Victoria’s Irresponsible Service of Alcohol
When people get drunk they often turn ugly, doing and saying things they wouldn’t normally. Waking up the next day only to clean up the mess. These mistakes seem to often be accepted as part of the deal, the mere consequences of too much fun. The reason for this is that when you’re drunk the people around you most likely drunk and behaving badly too. The culturally accepted way to handle drunken incidents seems to be to laugh, wink and say no more. But is this really what socialising and friendship is about? People need to take more responsibility for their own drinking and look out for people around them.
On Saturday night, while I was working in the function room at an inner-city hotel, my life flashed in front of me as I had to call an ambulance for a man who appeared to be dead. I saw the fine for serving an intoxicated person, the fine for not having a current RSA and my boss firing me flash in front of my face, not to mention the horror at the thought I’d contributed to somebody’s death. The customer was lying on the ground, still as a rock with blood pouring out of his mouth. His mother hysterically crying. Luckily, the man eventually came around to consciousness and was okay. But I couldn’t help but thinking that we’d been lucky.
I’ve worked on the not so fun side of the bar for five years now. Serving drunk people week in, week out. I’ve seen people throw punches at strangers, cut friends with broken glass, vomit on the floor, and then yell at me for refusing to serve them more alcohol. According to VicHealth, alcohol was responsible for 24,714 hospital admissions in Victoria and 759 alcohol-related deaths in 2011” Sean O’Rourke, the senior project officer at VicHealth said.
Yet, Employees still see it as ‘easier’ to keep serving customers than to have to deal with cutting them off.
One of the main problems is that there is so much money to be made from selling alcohol. Drinking venues have a vested interest, and therefore cannot be assured to self regulating when it comes to ensuring lawful alcohol service practices. Management doesn’t encourage people to cut people off early because they leave and take their friends. Individuals need to take responsibility for alcohol service before something eventually does go wrong.
The reason there isn’t a movement to stop this is because it’s so socially acceptable. Alcohol is such an intrinsic part of Australian culture that people no longer see it as a choice. “In our eyes alcohol is not a choice, it’s a cultural expectation,” he said. Society encourages and glamorises binge drinking. “people see drinking alcohol as a normal, healthy choice” O’Rourke said.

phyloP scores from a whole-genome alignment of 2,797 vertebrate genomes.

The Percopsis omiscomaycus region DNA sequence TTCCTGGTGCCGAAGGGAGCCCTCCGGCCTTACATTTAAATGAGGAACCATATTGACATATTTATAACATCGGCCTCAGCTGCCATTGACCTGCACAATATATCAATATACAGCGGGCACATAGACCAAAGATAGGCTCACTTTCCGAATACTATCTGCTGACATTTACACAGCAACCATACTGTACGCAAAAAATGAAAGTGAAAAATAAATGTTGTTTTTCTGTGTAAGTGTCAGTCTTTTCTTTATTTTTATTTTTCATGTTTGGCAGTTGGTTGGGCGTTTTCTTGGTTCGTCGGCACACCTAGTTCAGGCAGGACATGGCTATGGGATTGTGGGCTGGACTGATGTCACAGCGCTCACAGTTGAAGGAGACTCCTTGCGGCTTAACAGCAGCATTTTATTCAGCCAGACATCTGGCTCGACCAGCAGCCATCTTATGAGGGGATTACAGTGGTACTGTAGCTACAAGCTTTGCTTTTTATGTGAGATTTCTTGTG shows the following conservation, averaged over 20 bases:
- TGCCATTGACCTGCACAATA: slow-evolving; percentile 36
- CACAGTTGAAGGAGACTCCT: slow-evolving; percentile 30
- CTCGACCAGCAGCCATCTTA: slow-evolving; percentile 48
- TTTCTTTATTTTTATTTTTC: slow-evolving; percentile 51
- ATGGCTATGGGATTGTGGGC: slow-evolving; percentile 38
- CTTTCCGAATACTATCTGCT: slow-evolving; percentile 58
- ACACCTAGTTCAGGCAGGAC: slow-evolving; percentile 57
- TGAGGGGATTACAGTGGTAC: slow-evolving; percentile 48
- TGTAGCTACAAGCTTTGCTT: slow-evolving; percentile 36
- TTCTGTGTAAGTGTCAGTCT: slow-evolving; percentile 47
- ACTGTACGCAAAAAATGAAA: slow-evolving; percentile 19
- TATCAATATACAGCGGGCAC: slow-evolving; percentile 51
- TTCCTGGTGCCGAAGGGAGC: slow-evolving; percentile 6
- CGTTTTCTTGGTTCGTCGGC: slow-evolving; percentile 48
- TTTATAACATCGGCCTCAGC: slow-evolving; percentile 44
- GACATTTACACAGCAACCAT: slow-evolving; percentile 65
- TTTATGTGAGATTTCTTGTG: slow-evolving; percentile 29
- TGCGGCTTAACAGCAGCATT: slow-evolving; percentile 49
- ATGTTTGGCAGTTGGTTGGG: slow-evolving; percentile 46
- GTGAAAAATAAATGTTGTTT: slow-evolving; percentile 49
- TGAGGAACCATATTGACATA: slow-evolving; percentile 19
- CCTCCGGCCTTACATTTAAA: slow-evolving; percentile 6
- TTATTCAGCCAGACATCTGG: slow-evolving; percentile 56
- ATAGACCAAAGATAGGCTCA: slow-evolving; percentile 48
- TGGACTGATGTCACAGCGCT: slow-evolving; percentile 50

Realistically, people aren’t proud and often drink to hide psychological problems. One reason excessive drinking is so culturally accepted is that people secretly want to bring other people down with them. People encourage each other to drink so that the mistakes they make will go unnoticed. “The harm alcohol causes is directly related to how common it is in our community” O’Rourke said.
Society needs to break down the social acceptance of unhealthy drinking. “Permanently reducing alcohol-related illness and accidents will require a range of coordinated initiatives, rather than one single approach. community organisations, alcohol manufacturers, retailers and suppliers, and individuals within the community need to be involved.” Sean O’Rourke said. We need to ensure everybody is educated on the ugly side of alcohol and stops encouraging others to binge drink. John Eyre the CEO of Arbias says people need to focus on harm minimisation principles, “recommending people know and understand the level of alcohol consumption that will likely do harm to the brain over a period of time and conversely the maximum levels that are unlikely to harm.”
Wake up and smell the vomit Victoria. Being drunk is not pretty. We
all need to make an effort to fight the unhealthy Australian drinking culture and urge friends family and even customers to drink less. Don’t like the disgraceful drunken pictures on facebook, buy your drunk friends ‘wet pussy’ shots or harass a friend when they have decided not to drink. Instead, help make an effort to change social acceptance of heavy drinking by educating yourself and others, whether they are family friends of simply customers, on the health and wellbeing consequences.

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